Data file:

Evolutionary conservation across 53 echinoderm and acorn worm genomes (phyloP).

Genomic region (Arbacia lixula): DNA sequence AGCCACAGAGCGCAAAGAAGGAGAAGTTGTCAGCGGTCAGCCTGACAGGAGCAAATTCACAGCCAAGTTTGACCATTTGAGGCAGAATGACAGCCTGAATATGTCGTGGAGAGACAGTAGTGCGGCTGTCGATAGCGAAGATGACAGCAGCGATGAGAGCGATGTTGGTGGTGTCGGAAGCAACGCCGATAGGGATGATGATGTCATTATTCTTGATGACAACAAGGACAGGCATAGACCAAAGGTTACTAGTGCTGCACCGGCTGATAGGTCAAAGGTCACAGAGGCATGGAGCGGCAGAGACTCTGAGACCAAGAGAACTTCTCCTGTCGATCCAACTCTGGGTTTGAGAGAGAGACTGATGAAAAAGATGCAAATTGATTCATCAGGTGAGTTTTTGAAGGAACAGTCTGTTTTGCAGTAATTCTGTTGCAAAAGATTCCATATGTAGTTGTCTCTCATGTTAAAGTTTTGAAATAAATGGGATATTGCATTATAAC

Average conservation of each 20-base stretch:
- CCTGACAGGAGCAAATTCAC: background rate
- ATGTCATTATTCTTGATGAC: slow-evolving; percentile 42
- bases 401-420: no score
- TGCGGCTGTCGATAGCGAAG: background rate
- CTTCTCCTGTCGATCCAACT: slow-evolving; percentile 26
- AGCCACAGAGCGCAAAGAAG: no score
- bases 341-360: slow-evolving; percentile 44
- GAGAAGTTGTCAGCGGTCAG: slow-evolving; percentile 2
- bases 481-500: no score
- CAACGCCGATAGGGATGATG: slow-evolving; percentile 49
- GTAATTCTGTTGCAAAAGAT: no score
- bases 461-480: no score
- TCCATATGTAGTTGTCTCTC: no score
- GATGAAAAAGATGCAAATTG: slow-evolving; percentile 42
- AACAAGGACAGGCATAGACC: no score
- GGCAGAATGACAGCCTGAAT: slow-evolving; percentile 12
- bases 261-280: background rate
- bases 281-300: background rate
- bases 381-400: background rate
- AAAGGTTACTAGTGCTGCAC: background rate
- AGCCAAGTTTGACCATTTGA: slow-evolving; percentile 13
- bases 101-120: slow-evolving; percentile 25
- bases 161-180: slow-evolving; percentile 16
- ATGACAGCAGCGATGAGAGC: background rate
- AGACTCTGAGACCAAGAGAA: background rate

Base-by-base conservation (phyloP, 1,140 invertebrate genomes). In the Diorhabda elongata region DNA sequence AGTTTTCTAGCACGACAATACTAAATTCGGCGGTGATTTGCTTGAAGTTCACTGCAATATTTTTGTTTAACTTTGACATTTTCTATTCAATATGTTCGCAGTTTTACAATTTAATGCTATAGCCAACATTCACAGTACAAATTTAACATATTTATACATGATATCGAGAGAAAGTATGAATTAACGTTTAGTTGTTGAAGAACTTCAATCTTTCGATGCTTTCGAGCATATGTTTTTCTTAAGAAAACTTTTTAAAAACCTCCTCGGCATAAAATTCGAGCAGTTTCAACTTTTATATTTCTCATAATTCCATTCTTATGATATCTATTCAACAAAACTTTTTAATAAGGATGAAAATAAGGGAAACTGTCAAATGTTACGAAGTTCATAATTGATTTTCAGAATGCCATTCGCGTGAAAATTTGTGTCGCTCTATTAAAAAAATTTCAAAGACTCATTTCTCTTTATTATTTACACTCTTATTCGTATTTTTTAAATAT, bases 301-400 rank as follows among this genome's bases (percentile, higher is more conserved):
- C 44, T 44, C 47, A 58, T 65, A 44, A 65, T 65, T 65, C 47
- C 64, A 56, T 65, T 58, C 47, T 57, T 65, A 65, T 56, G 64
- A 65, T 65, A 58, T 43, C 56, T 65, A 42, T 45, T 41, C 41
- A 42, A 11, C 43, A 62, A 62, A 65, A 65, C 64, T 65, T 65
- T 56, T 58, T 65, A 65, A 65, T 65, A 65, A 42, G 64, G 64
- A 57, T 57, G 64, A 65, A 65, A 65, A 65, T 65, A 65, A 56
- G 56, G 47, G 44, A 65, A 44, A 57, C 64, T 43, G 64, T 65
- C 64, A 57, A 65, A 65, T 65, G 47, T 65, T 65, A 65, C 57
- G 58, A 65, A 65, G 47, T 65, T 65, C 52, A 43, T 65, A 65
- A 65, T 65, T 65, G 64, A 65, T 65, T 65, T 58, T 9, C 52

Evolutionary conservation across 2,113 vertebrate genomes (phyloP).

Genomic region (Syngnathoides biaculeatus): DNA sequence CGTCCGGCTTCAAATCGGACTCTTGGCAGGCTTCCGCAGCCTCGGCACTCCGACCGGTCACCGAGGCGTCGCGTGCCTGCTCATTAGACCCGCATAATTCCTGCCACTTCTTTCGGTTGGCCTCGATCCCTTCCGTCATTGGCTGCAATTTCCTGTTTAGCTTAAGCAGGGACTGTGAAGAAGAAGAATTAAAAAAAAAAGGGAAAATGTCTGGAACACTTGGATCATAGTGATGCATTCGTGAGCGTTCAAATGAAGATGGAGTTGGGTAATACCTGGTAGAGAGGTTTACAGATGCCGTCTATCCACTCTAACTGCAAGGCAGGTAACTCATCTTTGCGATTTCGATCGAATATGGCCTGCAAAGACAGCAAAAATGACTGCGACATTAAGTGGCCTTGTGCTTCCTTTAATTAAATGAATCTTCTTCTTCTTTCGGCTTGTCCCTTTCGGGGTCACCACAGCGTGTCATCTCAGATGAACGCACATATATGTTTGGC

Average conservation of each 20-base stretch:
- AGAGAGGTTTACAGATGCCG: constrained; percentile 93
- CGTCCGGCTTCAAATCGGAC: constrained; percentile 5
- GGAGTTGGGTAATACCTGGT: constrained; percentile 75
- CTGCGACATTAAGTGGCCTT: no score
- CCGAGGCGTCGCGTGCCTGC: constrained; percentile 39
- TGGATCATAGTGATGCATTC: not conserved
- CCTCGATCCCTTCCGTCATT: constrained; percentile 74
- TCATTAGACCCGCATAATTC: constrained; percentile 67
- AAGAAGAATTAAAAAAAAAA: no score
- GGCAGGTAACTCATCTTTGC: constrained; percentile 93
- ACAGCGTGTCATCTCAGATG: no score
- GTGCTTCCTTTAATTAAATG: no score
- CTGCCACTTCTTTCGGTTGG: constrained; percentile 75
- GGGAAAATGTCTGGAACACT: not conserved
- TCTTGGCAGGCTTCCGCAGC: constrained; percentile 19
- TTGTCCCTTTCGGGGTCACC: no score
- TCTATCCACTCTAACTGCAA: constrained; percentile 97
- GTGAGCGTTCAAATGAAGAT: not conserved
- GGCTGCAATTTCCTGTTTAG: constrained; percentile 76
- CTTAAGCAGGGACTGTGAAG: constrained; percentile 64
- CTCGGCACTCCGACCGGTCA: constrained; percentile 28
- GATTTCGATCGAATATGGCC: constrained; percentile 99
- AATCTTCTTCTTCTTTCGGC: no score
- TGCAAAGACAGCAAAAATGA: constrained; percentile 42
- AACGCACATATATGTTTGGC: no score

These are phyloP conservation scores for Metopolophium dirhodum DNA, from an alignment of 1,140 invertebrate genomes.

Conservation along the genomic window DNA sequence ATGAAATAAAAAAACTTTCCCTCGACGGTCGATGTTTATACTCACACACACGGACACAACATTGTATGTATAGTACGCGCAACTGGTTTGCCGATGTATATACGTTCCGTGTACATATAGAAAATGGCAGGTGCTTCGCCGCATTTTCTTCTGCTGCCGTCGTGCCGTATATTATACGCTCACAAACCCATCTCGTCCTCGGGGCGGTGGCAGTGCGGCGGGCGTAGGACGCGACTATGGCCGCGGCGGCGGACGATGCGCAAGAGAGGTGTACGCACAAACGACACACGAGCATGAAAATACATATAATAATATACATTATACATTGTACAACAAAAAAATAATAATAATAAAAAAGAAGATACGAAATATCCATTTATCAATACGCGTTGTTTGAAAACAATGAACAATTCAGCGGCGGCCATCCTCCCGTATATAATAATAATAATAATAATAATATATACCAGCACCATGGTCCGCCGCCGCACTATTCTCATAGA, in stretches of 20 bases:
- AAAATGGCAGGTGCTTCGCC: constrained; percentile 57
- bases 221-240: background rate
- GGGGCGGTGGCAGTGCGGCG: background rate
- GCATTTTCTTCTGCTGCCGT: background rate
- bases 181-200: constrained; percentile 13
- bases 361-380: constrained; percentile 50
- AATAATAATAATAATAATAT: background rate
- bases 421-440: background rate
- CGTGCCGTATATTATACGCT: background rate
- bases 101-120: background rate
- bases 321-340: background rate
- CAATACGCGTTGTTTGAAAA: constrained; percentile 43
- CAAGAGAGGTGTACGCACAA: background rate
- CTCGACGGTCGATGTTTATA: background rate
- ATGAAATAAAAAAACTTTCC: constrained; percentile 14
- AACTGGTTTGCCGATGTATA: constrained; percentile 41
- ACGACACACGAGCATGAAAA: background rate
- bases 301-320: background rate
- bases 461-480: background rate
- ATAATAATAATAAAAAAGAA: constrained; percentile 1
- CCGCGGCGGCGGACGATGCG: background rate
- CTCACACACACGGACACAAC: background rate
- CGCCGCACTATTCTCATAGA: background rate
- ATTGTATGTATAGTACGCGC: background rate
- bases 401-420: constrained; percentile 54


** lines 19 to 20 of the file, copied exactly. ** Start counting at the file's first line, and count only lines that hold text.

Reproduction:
- GGCAGAATGACAGCCTGAAT: slow-evolving; percentile 12
- bases 261-280: background rate